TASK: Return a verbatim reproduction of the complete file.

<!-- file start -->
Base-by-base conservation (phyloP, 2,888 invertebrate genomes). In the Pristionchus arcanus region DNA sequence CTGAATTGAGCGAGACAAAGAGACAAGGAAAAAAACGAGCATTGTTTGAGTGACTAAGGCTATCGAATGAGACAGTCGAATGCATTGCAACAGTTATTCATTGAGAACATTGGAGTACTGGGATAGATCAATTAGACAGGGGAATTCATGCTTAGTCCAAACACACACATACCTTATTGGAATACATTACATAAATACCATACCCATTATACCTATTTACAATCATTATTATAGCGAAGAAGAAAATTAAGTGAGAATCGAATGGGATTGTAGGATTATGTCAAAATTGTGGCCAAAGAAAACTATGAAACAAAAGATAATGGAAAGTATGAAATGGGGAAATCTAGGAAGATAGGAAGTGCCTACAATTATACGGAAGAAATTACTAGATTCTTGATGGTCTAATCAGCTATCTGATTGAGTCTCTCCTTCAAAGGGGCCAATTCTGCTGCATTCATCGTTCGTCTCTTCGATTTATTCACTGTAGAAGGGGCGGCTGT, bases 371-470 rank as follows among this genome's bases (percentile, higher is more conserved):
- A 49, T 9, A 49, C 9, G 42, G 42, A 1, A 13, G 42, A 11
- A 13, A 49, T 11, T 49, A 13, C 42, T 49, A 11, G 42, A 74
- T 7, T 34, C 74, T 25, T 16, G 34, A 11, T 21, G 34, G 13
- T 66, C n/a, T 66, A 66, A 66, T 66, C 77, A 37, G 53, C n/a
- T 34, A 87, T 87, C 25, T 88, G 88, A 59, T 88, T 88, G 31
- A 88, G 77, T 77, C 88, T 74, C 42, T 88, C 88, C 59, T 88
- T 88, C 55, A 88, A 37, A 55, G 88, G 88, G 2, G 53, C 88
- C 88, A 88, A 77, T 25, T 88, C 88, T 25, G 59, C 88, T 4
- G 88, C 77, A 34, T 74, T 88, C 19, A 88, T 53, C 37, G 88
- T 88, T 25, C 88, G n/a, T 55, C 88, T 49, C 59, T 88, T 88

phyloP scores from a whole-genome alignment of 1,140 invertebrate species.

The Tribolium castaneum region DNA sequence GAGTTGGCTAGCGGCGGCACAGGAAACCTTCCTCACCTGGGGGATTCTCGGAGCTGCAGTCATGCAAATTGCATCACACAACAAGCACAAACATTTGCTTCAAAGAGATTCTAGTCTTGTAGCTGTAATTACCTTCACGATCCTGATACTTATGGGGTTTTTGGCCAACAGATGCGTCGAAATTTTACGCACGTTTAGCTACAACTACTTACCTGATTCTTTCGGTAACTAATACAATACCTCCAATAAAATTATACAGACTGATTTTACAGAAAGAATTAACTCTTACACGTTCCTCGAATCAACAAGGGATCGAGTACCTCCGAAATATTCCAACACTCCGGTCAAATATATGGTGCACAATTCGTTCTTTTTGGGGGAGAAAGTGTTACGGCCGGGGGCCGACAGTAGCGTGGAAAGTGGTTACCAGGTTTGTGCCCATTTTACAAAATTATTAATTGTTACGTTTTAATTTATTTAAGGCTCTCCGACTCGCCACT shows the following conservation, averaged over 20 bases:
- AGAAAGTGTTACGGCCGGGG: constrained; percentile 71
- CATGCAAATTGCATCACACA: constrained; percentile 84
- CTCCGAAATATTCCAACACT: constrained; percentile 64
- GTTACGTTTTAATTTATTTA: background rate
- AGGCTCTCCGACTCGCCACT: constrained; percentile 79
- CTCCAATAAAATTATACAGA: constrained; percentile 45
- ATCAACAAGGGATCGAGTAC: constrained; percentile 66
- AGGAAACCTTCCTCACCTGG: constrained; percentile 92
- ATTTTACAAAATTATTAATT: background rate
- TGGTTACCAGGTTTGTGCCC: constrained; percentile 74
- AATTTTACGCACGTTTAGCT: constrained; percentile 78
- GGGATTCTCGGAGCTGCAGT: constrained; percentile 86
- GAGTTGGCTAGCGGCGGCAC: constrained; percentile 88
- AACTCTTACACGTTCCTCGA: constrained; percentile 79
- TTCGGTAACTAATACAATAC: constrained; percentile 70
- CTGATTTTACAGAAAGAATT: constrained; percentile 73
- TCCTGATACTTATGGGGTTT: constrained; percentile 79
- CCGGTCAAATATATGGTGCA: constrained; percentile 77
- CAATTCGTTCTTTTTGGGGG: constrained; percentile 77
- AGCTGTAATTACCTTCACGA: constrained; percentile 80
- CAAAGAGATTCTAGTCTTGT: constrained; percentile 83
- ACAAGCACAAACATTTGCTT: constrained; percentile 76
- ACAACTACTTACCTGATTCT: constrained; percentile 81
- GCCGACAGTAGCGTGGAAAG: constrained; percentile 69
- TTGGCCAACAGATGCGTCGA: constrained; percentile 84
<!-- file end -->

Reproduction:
Base-by-base conservation (phyloP, 2,888 invertebrate genomes). In the Pristionchus arcanus region DNA sequence CTGAATTGAGCGAGACAAAGAGACAAGGAAAAAAACGAGCATTGTTTGAGTGACTAAGGCTATCGAATGAGACAGTCGAATGCATTGCAACAGTTATTCATTGAGAACATTGGAGTACTGGGATAGATCAATTAGACAGGGGAATTCATGCTTAGTCCAAACACACACATACCTTATTGGAATACATTACATAAATACCATACCCATTATACCTATTTACAATCATTATTATAGCGAAGAAGAAAATTAAGTGAGAATCGAATGGGATTGTAGGATTATGTCAAAATTGTGGCCAAAGAAAACTATGAAACAAAAGATAATGGAAAGTATGAAATGGGGAAATCTAGGAAGATAGGAAGTGCCTACAATTATACGGAAGAAATTACTAGATTCTTGATGGTCTAATCAGCTATCTGATTGAGTCTCTCCTTCAAAGGGGCCAATTCTGCTGCATTCATCGTTCGTCTCTTCGATTTATTCACTGTAGAAGGGGCGGCTGT, bases 371-470 rank as follows among this genome's bases (percentile, higher is more conserved):
- A 49, T 9, A 49, C 9, G 42, G 42, A 1, A 13, G 42, A 11
- A 13, A 49, T 11, T 49, A 13, C 42, T 49, A 11, G 42, A 74
- T 7, T 34, C 74, T 25, T 16, G 34, A 11, T 21, G 34, G 13
- T 66, C n/a, T 66, A 66, A 66, T 66, C 77, A 37, G 53, C n/a
- T 34, A 87, T 87, C 25, T 88, G 88, A 59, T 88, T 88, G 31
- A 88, G 77, T 77, C 88, T 74, C 42, T 88, C 88, C 59, T 88
- T 88, C 55, A 88, A 37, A 55, G 88, G 88, G 2, G 53, C 88
- C 88, A 88, A 77, T 25, T 88, C 88, T 25, G 59, C 88, T 4
- G 88, C 77, A 34, T 74, T 88, C 19, A 88, T 53, C 37, G 88
- T 88, T 25, C 88, G n/a, T 55, C 88, T 49, C 59, T 88, T 88

phyloP scores from a whole-genome alignment of 1,140 invertebrate species.

The Tribolium castaneum region DNA sequence GAGTTGGCTAGCGGCGGCACAGGAAACCTTCCTCACCTGGGGGATTCTCGGAGCTGCAGTCATGCAAATTGCATCACACAACAAGCACAAACATTTGCTTCAAAGAGATTCTAGTCTTGTAGCTGTAATTACCTTCACGATCCTGATACTTATGGGGTTTTTGGCCAACAGATGCGTCGAAATTTTACGCACGTTTAGCTACAACTACTTACCTGATTCTTTCGGTAACTAATACAATACCTCCAATAAAATTATACAGACTGATTTTACAGAAAGAATTAACTCTTACACGTTCCTCGAATCAACAAGGGATCGAGTACCTCCGAAATATTCCAACACTCCGGTCAAATATATGGTGCACAATTCGTTCTTTTTGGGGGAGAAAGTGTTACGGCCGGGGGCCGACAGTAGCGTGGAAAGTGGTTACCAGGTTTGTGCCCATTTTACAAAATTATTAATTGTTACGTTTTAATTTATTTAAGGCTCTCCGACTCGCCACT shows the following conservation, averaged over 20 bases:
- AGAAAGTGTTACGGCCGGGG: constrained; percentile 71
- CATGCAAATTGCATCACACA: constrained; percentile 84
- CTCCGAAATATTCCAACACT: constrained; percentile 64
- GTTACGTTTTAATTTATTTA: background rate
- AGGCTCTCCGACTCGCCACT: constrained; percentile 79
- CTCCAATAAAATTATACAGA: constrained; percentile 45
- ATCAACAAGGGATCGAGTAC: constrained; percentile 66
- AGGAAACCTTCCTCACCTGG: constrained; percentile 92
- ATTTTACAAAATTATTAATT: background rate
- TGGTTACCAGGTTTGTGCCC: constrained; percentile 74
- AATTTTACGCACGTTTAGCT: constrained; percentile 78
- GGGATTCTCGGAGCTGCAGT: constrained; percentile 86
- GAGTTGGCTAGCGGCGGCAC: constrained; percentile 88
- AACTCTTACACGTTCCTCGA: constrained; percentile 79
- TTCGGTAACTAATACAATAC: constrained; percentile 70
- CTGATTTTACAGAAAGAATT: constrained; percentile 73
- TCCTGATACTTATGGGGTTT: constrained; percentile 79
- CCGGTCAAATATATGGTGCA: constrained; percentile 77
- CAATTCGTTCTTTTTGGGGG: constrained; percentile 77
- AGCTGTAATTACCTTCACGA: constrained; percentile 80
- CAAAGAGATTCTAGTCTTGT: constrained; percentile 83
- ACAAGCACAAACATTTGCTT: constrained; percentile 76
- ACAACTACTTACCTGATTCT: constrained; percentile 81
- GCCGACAGTAGCGTGGAAAG: constrained; percentile 69
- TTGGCCAACAGATGCGTCGA: constrained; percentile 84